Here’s a couple of different ways you can use netsnmp in Python.
I had a hard time finding documentation, and what I did find was old and outdated. I figured most of it out just by playing around with the library.
#!/usr/bin/env python import netsnmp string = 'public' ver = 1 port = 161 host = '192.168.1.1' # uptime using method 1 bind1 = netsnmp.Varbind('sysUpTime.0') # 1 minute load using method 2 bind2 = netsnmp.Varbind('.188.8.131.52.4.1.2021.10.1.3.1') snmpget = netsnmp.snmpget(bind1, Version=ver, RemotePort=port, DestHost=host, Community=string) uptime_seconds = snmpget print uptime_seconds list = ( bind1, bind2 ) x = netsnmp.Session(DestHost=host, Version=ver, RemotePort=port, Timeout=400000, Retries=5, Community=string) output_list = x.get(list) if not output_list: print "FAILED TO CONNECT!!!" sys.exit(1) if output_list: uptime = output_list if output_list: load1 = output_list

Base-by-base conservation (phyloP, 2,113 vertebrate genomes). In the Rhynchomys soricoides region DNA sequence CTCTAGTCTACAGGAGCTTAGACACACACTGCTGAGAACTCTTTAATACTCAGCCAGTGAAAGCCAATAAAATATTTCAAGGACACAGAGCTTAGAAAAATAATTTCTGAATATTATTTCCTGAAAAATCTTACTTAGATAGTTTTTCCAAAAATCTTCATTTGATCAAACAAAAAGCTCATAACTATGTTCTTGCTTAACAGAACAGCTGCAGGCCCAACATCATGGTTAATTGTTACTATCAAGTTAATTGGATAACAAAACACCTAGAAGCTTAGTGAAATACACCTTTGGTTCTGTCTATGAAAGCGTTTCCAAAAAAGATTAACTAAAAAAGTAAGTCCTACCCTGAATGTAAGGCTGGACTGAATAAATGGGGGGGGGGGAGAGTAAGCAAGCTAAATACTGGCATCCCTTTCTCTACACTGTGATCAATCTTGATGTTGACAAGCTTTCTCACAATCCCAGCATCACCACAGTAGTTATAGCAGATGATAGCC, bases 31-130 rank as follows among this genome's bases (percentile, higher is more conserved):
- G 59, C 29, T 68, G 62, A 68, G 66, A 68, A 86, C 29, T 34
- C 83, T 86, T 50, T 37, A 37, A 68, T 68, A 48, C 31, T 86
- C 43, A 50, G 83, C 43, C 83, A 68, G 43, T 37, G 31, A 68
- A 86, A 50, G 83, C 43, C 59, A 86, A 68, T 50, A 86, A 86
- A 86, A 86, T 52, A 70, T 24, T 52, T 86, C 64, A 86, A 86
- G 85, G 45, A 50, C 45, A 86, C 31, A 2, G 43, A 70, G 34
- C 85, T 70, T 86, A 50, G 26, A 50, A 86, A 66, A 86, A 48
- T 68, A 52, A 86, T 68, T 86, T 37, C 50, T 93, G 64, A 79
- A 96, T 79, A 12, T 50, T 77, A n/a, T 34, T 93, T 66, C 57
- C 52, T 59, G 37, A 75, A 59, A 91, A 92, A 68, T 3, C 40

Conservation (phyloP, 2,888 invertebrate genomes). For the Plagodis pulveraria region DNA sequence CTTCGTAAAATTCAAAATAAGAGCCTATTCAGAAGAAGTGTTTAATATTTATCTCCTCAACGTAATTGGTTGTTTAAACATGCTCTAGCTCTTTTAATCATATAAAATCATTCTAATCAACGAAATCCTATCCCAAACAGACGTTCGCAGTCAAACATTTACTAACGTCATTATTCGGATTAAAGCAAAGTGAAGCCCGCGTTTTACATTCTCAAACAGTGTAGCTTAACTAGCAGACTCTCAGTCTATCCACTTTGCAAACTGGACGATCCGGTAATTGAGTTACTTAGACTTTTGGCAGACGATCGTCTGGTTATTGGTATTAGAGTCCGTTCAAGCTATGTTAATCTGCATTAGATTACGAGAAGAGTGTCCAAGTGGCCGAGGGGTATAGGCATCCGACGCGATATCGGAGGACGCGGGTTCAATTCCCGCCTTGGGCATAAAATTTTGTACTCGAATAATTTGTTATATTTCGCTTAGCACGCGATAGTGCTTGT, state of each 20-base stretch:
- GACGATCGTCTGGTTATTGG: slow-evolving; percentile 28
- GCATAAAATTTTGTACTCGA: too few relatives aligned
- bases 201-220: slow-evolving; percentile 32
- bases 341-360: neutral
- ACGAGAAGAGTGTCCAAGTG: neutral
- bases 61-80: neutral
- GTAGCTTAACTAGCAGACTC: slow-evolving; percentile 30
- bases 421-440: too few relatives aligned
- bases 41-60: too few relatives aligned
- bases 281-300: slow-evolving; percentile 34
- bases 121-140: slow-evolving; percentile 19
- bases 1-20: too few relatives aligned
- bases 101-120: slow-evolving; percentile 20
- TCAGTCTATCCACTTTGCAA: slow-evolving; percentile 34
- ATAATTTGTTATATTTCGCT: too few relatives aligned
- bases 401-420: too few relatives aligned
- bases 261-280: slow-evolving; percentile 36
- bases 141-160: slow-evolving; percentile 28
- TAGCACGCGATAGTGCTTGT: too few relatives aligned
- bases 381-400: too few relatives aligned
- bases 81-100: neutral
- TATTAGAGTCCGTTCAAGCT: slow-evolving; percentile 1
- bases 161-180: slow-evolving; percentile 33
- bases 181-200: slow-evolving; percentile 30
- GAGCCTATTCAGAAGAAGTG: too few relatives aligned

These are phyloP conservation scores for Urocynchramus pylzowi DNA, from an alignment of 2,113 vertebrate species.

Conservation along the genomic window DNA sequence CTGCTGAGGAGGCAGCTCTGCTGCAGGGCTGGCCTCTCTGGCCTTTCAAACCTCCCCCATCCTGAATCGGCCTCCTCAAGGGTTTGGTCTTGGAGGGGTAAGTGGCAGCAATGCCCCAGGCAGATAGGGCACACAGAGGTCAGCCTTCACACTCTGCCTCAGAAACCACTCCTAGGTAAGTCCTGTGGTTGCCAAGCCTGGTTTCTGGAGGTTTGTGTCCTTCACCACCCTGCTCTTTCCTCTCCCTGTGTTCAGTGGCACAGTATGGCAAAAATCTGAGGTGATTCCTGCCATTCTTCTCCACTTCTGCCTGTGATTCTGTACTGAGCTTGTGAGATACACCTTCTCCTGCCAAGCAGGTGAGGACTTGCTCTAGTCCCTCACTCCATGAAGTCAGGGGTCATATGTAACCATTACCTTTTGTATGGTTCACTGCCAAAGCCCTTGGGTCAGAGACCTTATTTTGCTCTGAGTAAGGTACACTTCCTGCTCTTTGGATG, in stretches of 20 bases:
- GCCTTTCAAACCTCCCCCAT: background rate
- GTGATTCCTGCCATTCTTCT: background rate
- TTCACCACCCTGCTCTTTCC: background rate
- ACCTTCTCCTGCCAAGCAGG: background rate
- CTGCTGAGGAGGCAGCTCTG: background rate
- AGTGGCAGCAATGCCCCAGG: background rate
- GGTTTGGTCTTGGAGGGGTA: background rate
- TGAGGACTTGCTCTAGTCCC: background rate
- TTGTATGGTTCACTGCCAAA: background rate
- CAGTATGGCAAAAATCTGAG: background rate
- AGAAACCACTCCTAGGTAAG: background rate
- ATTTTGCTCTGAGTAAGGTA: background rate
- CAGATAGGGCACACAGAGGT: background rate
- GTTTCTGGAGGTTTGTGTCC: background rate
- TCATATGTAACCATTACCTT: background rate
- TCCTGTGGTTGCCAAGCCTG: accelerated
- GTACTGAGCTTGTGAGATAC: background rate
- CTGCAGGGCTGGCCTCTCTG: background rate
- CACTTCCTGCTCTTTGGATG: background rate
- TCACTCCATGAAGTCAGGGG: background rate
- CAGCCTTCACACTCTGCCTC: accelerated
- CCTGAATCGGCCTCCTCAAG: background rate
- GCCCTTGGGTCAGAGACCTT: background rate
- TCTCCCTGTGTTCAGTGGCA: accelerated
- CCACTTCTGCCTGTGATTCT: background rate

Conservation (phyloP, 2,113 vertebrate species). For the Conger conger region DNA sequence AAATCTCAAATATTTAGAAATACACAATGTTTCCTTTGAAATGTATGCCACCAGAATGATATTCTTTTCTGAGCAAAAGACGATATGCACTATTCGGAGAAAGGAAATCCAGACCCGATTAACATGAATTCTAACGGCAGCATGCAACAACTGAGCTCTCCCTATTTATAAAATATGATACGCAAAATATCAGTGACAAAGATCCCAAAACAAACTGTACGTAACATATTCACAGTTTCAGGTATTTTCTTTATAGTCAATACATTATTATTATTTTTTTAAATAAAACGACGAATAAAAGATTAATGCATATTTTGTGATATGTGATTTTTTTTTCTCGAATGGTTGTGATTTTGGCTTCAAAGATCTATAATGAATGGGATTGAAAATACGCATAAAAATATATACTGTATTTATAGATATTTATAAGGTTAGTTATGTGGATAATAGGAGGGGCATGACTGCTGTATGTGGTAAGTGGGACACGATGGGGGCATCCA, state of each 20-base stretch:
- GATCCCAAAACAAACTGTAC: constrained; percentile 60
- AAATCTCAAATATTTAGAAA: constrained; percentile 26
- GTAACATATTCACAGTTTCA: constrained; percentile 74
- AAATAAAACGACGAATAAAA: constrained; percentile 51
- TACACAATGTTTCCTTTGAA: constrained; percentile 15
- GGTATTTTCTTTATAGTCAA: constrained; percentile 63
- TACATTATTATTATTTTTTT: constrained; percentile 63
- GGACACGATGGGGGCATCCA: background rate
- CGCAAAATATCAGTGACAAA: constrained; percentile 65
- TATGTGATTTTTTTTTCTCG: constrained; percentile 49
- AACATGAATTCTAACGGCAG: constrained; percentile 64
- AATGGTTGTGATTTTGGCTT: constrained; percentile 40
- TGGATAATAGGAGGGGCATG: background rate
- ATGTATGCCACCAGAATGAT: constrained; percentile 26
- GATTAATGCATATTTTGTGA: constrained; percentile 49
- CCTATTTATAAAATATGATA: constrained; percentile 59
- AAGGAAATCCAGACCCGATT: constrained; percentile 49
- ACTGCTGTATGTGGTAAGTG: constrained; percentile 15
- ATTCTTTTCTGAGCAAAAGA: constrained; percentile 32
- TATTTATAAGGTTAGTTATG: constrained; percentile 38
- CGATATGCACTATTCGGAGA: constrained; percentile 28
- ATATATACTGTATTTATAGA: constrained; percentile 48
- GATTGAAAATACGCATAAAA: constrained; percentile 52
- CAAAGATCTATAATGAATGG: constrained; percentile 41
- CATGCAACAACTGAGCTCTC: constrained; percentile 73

Next I wrote a class to wrap it up as an AWN applet. If you’ve never heard of AWN or haven’t tried the avant-window-navigator you should definitely check it out and consider continuing development on it. It was the best app bar available; very pretty. It fit my needs at the time anyway.
I replaced the bottom gnome-panel with it. If you remove everything except the Launcher/Taskmanager applet and add the Show Desktop applet, it directly replaces gnome-panels functionality completely.